Kaze has a really nice voice and a style of singing which isn’t typical for male Japanese singers these days. First of all his voice is lower than what you’re used to hearing these days, which has a bigger impact on songs than you’d think. The more lounge jazz influenced songs, which are common on the Oricon and Japanese culture period (especially if you’re a Persona fan) will sound familiar, yet off. And that off-ness is Kaze’s voice, because it’s lower than what you’re used to hearing. A common thing in Japanese music is for artists to sing high and match the top key of the music, but Kaze rarely ever does. Then there’s how Kaze sings, which also feels unique in the sense that he’s fusing things which are typical of Japanese singers, with a western sensibility. He ad-libs a lot. There are moments, such as on “Sayonara Baby” where it feels like Kaze is going a little off script and just singing whatever, and on the likes of “Kiri ga Nai kara”, “Shinunoga E-Wa” he’s pretty much rapping. Kaze also taps into different facets of his voice to a point where it's almost like he's taking on personas in each song, further adding to how story-like each song feels, but he's able to slip between them in a song. Kaze can sound like a fuckboy in one minute, innocent the next, then like a pussy hound on the very next song. Kaze’s approach gives the songs this great almost spontaneous like energy - off the back of an album which despite it’s chill vibe also feels wholly spontaneous.

Album review: Kaze Fujii (藤井 風) - Help Ever Hurt Never | Random J Pop

Kaze also writes and composes his own songs, and plays the piano. Every time you hear keys on a song, that’s him. This explains quite a bit in terms of the musicality some of these songs have and why Kaze sounds so comfortable within them. It’s quite remarkable at times just how comfortable Kaze is on every track on this album. You’d be hard pressed to tell that this is his first album. He approaches music fearlessly like a rookie, but executes it like a pro. But Kaze doesn’t feel so super seasoned that there’s nowhere for him to grow. I just hope that Kaze doesn’t get either complacent or find himself being forced by his record label to just keep re-treading. We’ve seen many artists over the years come out of the gate sounding fresh and showing promise, only for their label to lock them into a sound that slowly starts to sedate the artist, to the point where they’re just singing the song by numbers, and the spark that you fell for on that debut is gone.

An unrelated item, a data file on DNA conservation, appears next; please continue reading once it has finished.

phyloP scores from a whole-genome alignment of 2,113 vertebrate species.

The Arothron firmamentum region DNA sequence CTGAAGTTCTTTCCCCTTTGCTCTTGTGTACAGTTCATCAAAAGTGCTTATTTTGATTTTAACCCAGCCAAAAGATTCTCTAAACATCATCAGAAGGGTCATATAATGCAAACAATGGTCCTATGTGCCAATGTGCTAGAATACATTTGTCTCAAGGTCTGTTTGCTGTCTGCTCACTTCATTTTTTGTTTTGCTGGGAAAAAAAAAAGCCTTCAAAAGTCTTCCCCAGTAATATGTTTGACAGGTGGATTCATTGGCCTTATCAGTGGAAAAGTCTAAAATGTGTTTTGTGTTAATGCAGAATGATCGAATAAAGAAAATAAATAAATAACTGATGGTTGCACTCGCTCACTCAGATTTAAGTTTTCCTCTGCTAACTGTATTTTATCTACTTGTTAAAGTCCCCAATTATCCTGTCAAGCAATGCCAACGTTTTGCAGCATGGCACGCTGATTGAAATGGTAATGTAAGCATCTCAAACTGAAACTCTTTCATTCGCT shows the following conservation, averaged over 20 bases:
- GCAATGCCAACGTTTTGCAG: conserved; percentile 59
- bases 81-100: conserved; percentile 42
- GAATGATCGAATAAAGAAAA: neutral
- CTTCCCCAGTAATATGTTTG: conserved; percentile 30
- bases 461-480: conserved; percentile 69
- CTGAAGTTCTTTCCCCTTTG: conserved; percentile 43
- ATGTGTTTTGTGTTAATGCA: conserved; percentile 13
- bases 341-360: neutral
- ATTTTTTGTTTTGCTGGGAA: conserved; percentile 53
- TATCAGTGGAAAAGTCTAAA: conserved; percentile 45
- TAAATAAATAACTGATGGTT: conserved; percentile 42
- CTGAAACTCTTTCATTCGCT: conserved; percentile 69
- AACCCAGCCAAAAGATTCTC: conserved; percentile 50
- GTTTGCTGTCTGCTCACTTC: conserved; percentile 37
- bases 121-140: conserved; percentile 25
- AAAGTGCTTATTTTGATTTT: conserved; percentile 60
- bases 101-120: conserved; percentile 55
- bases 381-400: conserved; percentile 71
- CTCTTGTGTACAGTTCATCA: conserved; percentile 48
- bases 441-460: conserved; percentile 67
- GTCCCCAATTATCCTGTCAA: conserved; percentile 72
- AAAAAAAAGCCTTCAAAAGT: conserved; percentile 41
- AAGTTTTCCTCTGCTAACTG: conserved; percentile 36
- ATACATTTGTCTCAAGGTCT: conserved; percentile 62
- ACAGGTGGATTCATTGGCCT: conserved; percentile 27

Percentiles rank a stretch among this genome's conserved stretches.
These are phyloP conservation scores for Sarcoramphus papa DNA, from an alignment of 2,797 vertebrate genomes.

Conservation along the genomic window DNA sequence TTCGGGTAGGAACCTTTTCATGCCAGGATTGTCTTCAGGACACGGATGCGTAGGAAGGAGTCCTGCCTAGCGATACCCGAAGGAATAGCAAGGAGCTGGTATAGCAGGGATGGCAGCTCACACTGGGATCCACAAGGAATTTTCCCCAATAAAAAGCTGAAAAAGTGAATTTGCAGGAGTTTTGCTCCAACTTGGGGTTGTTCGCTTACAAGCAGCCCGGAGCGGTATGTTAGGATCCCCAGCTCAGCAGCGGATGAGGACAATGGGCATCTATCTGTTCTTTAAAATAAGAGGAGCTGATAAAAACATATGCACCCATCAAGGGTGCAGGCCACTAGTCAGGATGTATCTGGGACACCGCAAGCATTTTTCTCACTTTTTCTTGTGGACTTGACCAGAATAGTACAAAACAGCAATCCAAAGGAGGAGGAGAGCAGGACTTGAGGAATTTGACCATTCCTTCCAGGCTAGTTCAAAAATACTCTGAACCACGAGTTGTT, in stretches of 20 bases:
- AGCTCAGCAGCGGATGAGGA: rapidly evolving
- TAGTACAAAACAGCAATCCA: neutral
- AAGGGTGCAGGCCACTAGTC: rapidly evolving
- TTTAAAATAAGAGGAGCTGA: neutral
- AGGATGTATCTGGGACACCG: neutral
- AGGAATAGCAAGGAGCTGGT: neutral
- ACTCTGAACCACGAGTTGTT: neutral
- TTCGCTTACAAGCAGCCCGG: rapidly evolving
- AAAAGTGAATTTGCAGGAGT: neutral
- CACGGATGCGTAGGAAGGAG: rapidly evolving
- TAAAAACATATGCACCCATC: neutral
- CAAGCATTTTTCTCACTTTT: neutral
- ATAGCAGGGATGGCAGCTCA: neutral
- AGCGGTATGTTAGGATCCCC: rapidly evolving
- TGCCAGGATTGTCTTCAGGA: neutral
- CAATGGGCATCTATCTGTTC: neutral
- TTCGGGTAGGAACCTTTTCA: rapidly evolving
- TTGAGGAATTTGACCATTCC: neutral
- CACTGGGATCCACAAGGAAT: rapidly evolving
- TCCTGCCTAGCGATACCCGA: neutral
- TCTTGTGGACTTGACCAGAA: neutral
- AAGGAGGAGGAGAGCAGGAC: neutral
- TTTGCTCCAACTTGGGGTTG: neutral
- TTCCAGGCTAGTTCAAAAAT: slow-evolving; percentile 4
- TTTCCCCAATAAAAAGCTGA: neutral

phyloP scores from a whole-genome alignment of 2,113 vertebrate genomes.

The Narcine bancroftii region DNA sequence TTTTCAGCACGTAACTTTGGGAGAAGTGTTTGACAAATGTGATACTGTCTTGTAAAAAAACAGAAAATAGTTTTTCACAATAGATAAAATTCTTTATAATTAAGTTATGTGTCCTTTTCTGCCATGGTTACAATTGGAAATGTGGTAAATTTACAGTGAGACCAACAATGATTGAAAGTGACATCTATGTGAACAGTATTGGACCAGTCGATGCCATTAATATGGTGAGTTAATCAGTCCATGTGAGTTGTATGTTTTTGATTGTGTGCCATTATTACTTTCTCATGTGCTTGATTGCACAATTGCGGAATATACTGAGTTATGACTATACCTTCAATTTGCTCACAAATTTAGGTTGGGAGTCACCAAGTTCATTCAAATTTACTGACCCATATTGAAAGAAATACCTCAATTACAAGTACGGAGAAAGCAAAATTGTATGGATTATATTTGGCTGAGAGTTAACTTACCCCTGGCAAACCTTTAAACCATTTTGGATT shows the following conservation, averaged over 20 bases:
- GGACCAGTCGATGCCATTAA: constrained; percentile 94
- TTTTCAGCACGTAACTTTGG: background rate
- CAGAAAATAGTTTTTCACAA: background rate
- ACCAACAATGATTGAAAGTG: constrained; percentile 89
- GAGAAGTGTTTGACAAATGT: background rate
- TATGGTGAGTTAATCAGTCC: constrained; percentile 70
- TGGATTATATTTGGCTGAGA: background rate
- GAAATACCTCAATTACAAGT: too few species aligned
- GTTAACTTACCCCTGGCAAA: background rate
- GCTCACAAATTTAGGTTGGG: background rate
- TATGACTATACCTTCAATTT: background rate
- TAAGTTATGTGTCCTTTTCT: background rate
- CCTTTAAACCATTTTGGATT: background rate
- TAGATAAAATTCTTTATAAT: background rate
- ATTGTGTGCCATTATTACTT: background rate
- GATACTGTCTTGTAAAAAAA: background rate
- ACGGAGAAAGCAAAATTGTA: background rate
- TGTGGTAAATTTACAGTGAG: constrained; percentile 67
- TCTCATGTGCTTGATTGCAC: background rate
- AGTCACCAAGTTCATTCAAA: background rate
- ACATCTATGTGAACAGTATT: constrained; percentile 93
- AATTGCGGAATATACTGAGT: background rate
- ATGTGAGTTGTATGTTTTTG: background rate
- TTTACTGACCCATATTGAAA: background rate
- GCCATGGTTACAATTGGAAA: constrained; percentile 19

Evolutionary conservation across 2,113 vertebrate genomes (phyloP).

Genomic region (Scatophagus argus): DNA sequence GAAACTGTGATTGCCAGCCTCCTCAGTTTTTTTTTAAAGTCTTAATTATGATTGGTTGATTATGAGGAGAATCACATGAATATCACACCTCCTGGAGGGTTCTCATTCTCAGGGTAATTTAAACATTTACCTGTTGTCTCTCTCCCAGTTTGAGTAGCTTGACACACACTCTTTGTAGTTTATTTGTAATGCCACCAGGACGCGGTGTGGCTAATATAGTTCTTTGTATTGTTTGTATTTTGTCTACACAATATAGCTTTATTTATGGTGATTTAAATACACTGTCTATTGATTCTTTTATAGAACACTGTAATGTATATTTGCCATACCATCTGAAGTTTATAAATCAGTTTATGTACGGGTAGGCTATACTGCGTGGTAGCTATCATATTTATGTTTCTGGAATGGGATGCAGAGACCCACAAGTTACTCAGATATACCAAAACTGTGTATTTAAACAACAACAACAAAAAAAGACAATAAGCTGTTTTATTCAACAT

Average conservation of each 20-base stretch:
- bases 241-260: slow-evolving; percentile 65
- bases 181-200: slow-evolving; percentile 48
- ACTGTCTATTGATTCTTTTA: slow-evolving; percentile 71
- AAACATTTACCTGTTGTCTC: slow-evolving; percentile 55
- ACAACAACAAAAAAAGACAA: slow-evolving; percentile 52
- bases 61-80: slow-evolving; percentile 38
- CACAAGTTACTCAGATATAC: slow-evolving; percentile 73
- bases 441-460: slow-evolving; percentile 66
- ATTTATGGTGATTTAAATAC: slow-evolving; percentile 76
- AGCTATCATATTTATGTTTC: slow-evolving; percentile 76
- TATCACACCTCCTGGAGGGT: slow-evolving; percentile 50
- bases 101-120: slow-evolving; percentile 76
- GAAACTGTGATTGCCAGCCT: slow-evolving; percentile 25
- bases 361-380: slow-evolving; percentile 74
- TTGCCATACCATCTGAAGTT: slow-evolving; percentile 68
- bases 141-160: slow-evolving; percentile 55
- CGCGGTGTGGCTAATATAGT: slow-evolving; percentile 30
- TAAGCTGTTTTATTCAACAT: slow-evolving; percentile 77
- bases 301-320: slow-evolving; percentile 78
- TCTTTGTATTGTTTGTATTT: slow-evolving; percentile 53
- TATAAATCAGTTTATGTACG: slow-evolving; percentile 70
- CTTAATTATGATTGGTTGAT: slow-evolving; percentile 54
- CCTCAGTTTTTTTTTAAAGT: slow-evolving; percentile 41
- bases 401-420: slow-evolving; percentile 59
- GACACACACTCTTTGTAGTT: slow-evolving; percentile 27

Kaze’s musical influences seem extremely broad. There’s no one artist you can say that he sounds like or is influenced by, purely because of how this album is such a melting pot of sounds. But one artist that did come to mind as I listened to Help Ever Hurt Never was Hikaru Utada. Not because Kaze sounds like her, but because he seems to approach music in a similar way to how Hikaru does. From her third studio album onwards, Hikaru never stuck to one particular sound or genre. Her focus always seemed to be on the vibe she wanted to evoke and the message she wanted to convey, which then drove the sound. Kaze’s approach seems the same. There’s no attempt on this album to be one thing or the other. It’s whatever sounds good and compliments the story Kaze wants to tell. And then there is the instrumentation. At a certain point in Hiakru Utada’s career she really started to value live instrumentation and musicianship - something which was at the forefront of her album Fantome. With Help Ever Hurt Never, it’s the same thing. The sound of the album feels so grounded because of the instrumentation in every song. Piano’s, guitars, live strings. It adds such a beautiful texture to some of these songs and sometimes layers than you didn’t think would be folded into the song. Like the orchestrated strings coming in as “Yasashisa” climaxes.

The most remarkable thing about this album is that Kaze has a very clear sense of self, in terms of the kind of artist he is, the type of artist he wants to be, and his sound. It’s rare to find a debut album where this comes through so strongly. It’s intriguing, especially when the music is this good and displays this level of variety, because there’s no telling where Kaze could go from here, and that in itself is exciting.

Album review: Kaze Fujii (藤井 風) - Help Ever Hurt Never | Random J Pop

Help Ever Hurt Never was a pleasant surprise. I had no real expectation going into it, I just liked the damn cover. And then 45 minutes later I came out the other side a Kaze Fujii fan. Everything about this album feels so earnest. Kaze gives himself completely on this album; completely sure of how he wants to introduce himself to the world. And with Help Ever Hurt Never, he had me at ‘Hello’.

VERDICT: SAYONARA BABY

Highlights:
■ Mo-Eh-a
■ Yasashisa 🔥
■ Kiri ga Nai kara 🏆
■ Tsumi No Kaori
■ Cho Si Noccha Te
■ Shinunoga E-Wa 🔥
■ Kazeyo
■ Sayonara Baby 🔥
■ Kaerou